Is the leader's guide comprehensive? Adequate - all necessary information is present  
Are class sessions clearly outlined? Yes - materials are very well laid out and comprehensive  
Will it be helpful to have a teacher with above-average expertise in the subject matter? Helpful to have teacher expertise  
Preparation time required by the leader:
Subjectively rated as heavy, medium or light
Medium. I don´t think most adult groups in our church at this time are prepared to read a chapter in advance and simply discuss it in response to questions. They expect a video or an expert presenter or something additional and do not attend regularly enough to take a reading assignment one week and come back having read it the next week. 

Content focus
Is this curriculum explicitly focused on environmental awareness or action? Yes, as a primary focus  
Does this curriculum deal with a specific environmental issue or problem? most key issues are discussed in a few pages each, toxic wastes, solid waste, fisheries depletion, water, ozone depletion, global climate change  
How is the scope of the environmental impact positioned?  Impact on specific human communities
 Impact on humans in general
 Impact on humans and non-human parts of creation
 Impact on non-human parts of creation only  
Does the curriculum address questions of social or economic justice in relation to environmental issues? Yes - as part of the topic  
Biblical/theological content
Does the curriculum have explicit biblical or theological content? Yes, as a major emphasis  
How are the Biblical materials used? Individual texts are presented as meaningful ('proof texts')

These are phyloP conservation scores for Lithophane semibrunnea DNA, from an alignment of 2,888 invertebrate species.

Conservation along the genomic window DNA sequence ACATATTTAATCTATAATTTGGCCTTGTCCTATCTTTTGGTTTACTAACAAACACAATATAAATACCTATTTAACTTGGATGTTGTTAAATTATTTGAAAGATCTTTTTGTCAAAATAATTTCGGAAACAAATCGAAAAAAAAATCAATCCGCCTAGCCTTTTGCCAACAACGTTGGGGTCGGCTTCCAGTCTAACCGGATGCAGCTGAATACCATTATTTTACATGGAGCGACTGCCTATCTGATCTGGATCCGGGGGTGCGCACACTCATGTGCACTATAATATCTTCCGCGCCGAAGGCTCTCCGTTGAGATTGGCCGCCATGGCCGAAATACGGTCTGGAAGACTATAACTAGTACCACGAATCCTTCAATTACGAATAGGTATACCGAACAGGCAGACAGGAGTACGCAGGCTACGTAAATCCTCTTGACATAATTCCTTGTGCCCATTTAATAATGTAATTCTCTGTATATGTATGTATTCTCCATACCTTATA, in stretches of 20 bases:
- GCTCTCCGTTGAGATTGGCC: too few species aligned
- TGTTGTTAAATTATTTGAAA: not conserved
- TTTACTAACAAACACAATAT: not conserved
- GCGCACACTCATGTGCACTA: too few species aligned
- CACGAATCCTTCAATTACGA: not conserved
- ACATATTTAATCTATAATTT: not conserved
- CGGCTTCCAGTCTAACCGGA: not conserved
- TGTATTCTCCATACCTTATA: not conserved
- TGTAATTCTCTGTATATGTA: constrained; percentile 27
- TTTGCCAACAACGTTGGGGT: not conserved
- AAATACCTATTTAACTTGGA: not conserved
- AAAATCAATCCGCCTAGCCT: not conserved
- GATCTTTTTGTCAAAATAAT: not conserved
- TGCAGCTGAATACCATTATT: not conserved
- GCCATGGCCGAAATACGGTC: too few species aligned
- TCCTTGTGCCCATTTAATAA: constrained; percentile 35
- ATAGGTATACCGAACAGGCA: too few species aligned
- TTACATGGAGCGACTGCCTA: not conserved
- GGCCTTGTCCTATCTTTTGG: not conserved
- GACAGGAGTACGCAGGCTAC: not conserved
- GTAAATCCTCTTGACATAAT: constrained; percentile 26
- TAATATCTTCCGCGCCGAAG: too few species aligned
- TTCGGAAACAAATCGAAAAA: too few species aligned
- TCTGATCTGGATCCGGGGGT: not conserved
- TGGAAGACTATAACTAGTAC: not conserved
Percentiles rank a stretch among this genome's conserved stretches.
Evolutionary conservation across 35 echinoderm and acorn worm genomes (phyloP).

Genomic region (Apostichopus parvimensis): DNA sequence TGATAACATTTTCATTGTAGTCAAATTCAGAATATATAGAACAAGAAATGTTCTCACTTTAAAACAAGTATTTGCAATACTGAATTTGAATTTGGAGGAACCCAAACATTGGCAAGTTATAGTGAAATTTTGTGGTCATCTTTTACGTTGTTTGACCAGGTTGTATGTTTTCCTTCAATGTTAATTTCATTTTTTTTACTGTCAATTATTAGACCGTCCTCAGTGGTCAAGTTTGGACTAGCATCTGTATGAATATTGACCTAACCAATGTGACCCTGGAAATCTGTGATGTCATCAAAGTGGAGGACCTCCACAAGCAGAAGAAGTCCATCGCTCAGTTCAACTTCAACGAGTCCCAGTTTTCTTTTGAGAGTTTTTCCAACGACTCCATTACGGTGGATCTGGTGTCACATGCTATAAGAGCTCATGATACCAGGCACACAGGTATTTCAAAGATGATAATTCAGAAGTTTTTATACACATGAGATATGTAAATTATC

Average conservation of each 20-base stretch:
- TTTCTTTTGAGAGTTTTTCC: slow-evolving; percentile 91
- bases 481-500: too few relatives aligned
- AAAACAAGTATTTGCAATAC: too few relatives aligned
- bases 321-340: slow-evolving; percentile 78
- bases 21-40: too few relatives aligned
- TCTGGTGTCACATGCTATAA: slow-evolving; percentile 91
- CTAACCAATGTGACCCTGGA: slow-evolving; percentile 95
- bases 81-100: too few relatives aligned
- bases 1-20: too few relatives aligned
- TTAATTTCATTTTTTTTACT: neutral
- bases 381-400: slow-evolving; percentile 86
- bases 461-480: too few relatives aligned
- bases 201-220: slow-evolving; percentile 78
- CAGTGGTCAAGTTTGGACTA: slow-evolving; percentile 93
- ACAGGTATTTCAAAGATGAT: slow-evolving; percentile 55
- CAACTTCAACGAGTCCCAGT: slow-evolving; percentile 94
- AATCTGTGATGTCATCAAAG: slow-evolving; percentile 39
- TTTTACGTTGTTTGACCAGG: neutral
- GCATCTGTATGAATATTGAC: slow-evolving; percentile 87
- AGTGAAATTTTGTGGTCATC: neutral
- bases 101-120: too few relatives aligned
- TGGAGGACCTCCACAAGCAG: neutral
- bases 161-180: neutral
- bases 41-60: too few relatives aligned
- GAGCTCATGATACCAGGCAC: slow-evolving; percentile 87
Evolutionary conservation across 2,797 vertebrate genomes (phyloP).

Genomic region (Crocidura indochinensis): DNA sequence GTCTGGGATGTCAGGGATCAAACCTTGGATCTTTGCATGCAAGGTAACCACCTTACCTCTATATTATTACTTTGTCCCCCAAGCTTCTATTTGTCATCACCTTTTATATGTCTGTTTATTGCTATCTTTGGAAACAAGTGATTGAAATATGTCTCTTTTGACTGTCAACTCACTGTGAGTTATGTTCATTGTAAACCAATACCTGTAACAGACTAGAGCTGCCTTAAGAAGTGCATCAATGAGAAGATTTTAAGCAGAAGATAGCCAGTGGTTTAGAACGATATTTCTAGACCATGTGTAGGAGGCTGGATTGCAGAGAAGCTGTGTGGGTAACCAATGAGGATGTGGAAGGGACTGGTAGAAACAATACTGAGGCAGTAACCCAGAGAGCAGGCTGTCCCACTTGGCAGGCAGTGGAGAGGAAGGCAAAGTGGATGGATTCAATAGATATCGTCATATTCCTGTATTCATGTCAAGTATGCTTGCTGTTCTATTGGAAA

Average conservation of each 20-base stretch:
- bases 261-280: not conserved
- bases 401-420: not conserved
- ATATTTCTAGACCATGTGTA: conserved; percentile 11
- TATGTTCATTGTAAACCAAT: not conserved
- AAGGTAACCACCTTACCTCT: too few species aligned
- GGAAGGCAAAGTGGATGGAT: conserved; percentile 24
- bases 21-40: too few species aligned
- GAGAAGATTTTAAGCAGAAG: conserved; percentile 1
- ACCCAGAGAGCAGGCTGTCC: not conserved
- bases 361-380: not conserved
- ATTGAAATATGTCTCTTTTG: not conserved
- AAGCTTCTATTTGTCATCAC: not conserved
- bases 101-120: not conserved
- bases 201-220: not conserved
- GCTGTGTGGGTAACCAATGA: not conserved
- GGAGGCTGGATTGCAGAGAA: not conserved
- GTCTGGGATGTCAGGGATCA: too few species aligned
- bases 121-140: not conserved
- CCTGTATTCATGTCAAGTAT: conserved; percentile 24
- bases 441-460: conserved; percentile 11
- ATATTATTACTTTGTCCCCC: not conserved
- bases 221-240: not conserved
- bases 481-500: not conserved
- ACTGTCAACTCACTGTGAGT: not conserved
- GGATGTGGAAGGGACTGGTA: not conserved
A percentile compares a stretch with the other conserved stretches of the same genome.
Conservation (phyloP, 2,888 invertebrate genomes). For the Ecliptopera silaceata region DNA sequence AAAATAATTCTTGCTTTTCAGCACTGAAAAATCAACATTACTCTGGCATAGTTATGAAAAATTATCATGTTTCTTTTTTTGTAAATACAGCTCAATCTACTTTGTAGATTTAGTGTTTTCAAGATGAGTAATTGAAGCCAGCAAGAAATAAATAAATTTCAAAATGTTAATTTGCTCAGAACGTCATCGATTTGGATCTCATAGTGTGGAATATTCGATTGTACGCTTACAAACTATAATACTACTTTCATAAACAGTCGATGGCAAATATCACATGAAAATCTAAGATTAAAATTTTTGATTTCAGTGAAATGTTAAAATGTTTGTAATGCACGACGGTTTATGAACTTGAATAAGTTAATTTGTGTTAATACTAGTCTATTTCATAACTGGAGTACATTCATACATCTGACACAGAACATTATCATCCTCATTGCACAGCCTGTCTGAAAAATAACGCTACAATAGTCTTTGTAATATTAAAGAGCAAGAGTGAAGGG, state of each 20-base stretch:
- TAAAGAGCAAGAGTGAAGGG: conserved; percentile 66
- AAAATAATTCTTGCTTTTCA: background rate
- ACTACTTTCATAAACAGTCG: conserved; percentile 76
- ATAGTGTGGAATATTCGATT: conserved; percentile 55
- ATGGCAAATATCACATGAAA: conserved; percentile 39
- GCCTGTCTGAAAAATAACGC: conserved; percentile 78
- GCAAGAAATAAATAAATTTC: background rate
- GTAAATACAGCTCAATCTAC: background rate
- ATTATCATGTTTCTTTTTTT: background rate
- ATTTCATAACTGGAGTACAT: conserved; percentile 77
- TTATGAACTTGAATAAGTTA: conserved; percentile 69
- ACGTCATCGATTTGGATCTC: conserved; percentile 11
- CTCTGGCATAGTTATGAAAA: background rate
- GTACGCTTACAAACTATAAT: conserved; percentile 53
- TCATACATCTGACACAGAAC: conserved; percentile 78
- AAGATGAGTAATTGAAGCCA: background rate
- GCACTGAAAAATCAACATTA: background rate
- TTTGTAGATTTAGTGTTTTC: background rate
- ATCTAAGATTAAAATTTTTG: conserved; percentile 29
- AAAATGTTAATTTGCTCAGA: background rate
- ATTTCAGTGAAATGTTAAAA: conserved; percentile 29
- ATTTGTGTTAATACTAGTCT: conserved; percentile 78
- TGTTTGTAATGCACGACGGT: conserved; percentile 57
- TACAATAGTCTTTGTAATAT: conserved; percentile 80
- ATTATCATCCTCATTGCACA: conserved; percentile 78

Several texts are developed to show a larger biblical theme
Texts are placed in a historical or cultural context
Texts are presented as authoritative
Students are invited to comment/reflect on the meaning or authority of texts
Biblical texts are of equal importance to other scriptures/readings  
The checked statements reflect how ethical guidelines are grounded The Bible tells us how we should live/act
A theological tradition or other authority tells us how we should live/act
We should make decisions about how to live/act based on defined ethical norms
Caring for creation is an assumed norm  
The curriculum views humanity's role in creation as:
The checked lines are clearly affirmed
Domination - God created the Earth for human use; there are no real restrictions on what we can or should do.
Stewardship - "The Earth is the Lord's"" and humans are in a position of managing the creation according to God's will.
Partner - Humans are part of the web of creation, and participate in it as one species among many.
Intruder - Humans are separate from nature, and inherently destructive.
In evaluating changes to "solve" environmental problems, does the curriculum tend toward an approach that is: Confessional - I/we need to change
Confrontational - Some other person, policy or institutions needs to change
Combination - a mix of confessional and confrontational

Content approach
Which of these are a primary target outcome of the curriculum?  Increase awareness or concern about the environment in general
 Increase awareness of concern about a specific environmental issue
 Acquiring factual knowledge about an issue
 Changing or deepening personal beliefs
 Change in self-awareness or self-identity
 Changes in personal behaviors or lifestyle choices
 Influence on institutional (church or other) practices
 Increased political advocacy
 No change, or goal not clear
Other:  The paper was preparation for formation of denominational policy which is the only way that the Washington office becomes involved in advocacy. So it had a very specific goal, yet gives solid theological and ethical grounding for it.
Range of perspectives offered:   A single perspective is offered
  Compares 2 or more perspectives
  A diversity of perspectives presented

Eco-Justice Ministries   *   400 S Williams St, Denver, CO   80209   *   Home Page:
Eco-Justice Ministries ended all programming on July 31, 2020. This site is an archive of writings and resources.